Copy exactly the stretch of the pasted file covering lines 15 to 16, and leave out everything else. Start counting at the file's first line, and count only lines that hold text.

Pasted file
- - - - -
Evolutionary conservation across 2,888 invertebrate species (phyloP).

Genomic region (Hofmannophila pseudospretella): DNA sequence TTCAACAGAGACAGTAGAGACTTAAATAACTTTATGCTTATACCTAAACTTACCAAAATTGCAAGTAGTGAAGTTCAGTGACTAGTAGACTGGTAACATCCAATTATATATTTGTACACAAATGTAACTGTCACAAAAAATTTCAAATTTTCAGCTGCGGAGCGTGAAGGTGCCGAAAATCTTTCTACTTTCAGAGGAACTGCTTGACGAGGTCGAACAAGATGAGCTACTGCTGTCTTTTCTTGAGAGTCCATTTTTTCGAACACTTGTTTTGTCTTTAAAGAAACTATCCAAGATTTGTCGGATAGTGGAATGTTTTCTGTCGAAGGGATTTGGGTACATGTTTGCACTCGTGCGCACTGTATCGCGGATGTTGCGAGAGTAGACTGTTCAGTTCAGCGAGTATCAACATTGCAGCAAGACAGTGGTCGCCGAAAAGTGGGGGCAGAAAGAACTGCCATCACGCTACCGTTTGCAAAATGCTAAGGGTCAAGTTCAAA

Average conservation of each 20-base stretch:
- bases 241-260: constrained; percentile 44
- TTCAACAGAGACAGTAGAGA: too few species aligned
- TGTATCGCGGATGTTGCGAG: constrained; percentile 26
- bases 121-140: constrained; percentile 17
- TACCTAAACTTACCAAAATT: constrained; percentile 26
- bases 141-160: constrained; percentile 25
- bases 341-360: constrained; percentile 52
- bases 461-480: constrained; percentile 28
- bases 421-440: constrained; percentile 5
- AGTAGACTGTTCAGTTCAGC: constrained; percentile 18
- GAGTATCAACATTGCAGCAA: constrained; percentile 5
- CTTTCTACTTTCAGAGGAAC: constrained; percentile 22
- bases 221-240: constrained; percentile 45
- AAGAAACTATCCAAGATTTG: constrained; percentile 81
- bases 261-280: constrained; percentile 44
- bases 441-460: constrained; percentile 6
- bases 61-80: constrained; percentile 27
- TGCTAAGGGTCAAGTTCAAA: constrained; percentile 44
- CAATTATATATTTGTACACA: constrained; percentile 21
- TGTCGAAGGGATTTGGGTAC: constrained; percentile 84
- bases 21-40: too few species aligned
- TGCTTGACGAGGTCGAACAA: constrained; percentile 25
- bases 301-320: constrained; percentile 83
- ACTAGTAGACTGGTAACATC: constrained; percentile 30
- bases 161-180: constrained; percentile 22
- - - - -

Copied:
- CTTTCTACTTTCAGAGGAAC: constrained; percentile 22
- bases 221-240: constrained; percentile 45